CO: You began as a novelist, but this is not your first memoir. Your first memoir, When Katie Wakes, and now this one, A Million Fragile Bones, both share a narrative of complicated, fragile stability that’s shattered. In each, you quickly learn that to trust that people mean what they say, and do right by one another, is a myth born of those who’ve never had to put that to the test. Do you think that’s part of what’s happening in post-election America today?
CMF: I think what is happening in post-election America is a total breakdown of our democratic systems. When one branch—the executive—appears to be bought, paid for, and manipulated by a hostile foreign government, and the majority of members in the majority party in the legislative branch are either part of the takeover or unwilling to stand up for our country, for our democratic principles, then they have put country last and greed first. I know very few people who have not been sorely tested in their lives. But we have people in elected office who behave like school yard, privileged bullies who rule by one dangerous, sick guiding principle: what’s in it for me? They obviously do not care who they hurt in the process. They have healthcare and that’s all that matters. They pass laws that provide tax cuts for themselves while devastating programs to the poor and middle class, and the fact that they benefited is all that matters. They turn a blind eye to Russia meddling in our elections because it helped get them into office and that’s all that matters. We went past right and wrong and straight into a narcissistic stance of greed dressed in piety a long time ago. I do not know why it is a tradition in this country to vote against your best interests or why people believe and support politicians even after they have proven themselves to be liars who are concerned only for their own well-being. And the true danger in all of this is that the Disaffected Voter numbers will grow, leaving us with fewer and fewer citizens participating in the democratic process. This goes back to my insistence on moving forward with love and positivity, even in the face of tragedy. Giving up is a form of death.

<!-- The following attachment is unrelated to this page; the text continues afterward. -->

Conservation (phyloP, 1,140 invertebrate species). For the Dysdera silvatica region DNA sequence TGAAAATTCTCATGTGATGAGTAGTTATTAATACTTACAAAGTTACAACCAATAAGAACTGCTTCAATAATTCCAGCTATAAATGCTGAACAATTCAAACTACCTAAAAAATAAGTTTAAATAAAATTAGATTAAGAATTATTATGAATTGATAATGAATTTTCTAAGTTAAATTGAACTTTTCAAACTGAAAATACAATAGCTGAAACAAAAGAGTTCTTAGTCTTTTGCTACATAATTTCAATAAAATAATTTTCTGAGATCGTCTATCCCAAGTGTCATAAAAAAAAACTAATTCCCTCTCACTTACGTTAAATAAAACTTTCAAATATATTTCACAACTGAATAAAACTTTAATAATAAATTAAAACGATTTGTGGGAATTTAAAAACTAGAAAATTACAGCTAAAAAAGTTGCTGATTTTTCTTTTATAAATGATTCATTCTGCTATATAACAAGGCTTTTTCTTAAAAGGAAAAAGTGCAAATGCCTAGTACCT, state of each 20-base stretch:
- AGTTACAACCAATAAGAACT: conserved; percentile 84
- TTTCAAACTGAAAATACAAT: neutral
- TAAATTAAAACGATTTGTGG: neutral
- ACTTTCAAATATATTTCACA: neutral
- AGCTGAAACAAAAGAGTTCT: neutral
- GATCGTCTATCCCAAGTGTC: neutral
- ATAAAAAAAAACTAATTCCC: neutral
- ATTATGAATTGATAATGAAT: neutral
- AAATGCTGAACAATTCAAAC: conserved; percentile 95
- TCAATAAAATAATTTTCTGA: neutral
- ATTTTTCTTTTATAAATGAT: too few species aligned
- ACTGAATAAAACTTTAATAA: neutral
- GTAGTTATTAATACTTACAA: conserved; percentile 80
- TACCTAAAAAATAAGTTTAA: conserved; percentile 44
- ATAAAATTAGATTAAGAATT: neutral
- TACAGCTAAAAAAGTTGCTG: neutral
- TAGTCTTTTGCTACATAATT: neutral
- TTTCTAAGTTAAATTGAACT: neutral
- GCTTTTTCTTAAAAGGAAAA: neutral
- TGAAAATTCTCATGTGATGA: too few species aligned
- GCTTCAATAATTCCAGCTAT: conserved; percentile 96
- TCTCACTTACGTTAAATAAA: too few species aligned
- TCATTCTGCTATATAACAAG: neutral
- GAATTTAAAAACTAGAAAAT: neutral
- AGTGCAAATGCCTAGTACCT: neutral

CO: Many of us are having a real crisis of faith that we, as citizens, have any real power to affect change. You wondered in the book whether the Deepwater Horizon disaster may lead to increased awareness of the hazards of deep ocean drilling, and increased governmental and citizen involvement. In the book, we could see your vision slowly start to clear, as you recognized the dreadful reality: “The Gulf was a tragedy waiting to happen thanks to BP’s corporate culture that rewards cost-cutting while quietly muttering ‘oops’ when the inevitable happens: human fatalities, dead animals, a ravaged environment.” When we look at the conditions that resulted in environmental disasters like the Deepwater Horizon (like Hurricane Katrina, like the drought that’s resulting in famine across four African countries, like so many others), do you think we’ve got to start seeing disasters not as accidents but as results of decisions people have made?
CMF: I think our stance has to fundamentally change. We now work from the base of How Much Money Can I Make? BP’s disastrous decisions in this tragedy and all the other disasters they have been involved in are a direct result of putting money first, people/environment last. And you can’t separate the people from the environment. We need good air and good soil and good water. Without those three, we die. During the campaign, I heard Trump say he was willing to address climate change but only if the solutions didn’t hurt business. He’s obviously blind to the principle of, We need good air and good soil and good water. Without those three, we die. If we are to survive as a species, if we are to save this good earth, we have to put the well-being of the planet first. We have to always ask, “What is in the best interest of the people/environment?” Ultimately, what is in the best interest of the people will always align with what is in the best interest of the environment. It might cost money. It might mean that a pipeline doesn’t get built. It might mean workers are retrained to work in clean, renewable energy sectors. It might mean the fat cat can’t build his skyscraper in the middle of the Atlantic dune system. But, at the end of the day, it will mean we are healthier, we will live longer, there will be less cancer and pestilence across the face of the earth.